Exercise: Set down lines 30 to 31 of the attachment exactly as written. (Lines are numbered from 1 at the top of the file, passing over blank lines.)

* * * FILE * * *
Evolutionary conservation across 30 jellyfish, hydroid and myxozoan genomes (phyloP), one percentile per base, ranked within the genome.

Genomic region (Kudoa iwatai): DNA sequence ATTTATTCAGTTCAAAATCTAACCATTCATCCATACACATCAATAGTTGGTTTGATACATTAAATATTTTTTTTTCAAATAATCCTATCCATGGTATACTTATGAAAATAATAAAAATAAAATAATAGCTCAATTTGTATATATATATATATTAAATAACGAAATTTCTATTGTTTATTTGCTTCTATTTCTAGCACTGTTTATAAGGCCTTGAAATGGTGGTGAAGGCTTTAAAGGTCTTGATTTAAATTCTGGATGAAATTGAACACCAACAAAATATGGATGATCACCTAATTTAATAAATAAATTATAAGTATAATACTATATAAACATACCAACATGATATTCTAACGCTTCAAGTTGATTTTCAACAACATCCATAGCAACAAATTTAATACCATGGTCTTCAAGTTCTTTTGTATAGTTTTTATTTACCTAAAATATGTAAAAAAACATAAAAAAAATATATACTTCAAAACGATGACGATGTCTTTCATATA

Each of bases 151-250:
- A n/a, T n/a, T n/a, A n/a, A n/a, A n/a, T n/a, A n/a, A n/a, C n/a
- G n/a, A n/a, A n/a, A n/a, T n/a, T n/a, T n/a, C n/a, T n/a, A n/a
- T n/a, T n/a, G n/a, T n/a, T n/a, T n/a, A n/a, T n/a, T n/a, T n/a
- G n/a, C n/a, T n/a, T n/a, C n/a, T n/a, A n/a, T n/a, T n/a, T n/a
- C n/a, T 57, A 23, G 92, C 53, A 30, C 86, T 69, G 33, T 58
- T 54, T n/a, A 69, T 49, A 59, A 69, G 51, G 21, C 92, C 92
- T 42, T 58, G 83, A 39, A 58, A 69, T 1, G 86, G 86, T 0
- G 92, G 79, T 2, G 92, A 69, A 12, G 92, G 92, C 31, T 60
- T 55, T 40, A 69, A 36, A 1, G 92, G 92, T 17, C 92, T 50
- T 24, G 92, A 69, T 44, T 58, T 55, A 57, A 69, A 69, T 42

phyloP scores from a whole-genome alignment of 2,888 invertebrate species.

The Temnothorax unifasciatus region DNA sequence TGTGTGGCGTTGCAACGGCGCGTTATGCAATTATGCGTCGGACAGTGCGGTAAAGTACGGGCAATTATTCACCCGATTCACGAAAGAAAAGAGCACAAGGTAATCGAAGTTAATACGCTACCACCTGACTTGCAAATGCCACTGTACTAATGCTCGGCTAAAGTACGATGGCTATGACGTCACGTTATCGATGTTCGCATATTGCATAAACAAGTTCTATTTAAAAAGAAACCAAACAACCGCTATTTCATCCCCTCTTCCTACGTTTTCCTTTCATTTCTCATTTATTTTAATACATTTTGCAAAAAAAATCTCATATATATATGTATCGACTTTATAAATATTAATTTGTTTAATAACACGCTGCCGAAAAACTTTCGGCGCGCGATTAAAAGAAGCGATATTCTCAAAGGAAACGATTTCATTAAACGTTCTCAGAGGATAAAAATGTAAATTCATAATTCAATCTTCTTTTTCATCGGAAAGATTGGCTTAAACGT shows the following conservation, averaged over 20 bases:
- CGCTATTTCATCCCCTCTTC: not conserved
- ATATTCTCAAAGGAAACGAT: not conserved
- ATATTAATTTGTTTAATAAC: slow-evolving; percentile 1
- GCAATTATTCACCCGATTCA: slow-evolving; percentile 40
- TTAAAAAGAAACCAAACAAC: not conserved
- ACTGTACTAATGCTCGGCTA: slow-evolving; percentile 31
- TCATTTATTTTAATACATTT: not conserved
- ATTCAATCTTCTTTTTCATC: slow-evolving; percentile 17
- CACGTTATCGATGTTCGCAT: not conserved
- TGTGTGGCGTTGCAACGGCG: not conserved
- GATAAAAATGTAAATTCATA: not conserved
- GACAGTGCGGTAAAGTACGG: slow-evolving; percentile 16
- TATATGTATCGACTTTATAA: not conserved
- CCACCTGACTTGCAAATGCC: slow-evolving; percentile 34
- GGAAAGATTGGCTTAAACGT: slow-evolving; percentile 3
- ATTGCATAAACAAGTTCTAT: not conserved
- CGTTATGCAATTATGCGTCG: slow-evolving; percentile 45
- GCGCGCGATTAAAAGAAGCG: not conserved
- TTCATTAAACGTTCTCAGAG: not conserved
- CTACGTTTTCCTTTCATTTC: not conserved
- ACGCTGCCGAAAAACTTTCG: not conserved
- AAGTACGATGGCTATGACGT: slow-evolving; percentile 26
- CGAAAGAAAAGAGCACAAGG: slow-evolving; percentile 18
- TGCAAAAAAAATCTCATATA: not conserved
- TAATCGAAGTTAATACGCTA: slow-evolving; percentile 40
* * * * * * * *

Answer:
- GGAAAGATTGGCTTAAACGT: slow-evolving; percentile 3
- ATTGCATAAACAAGTTCTAT: not conserved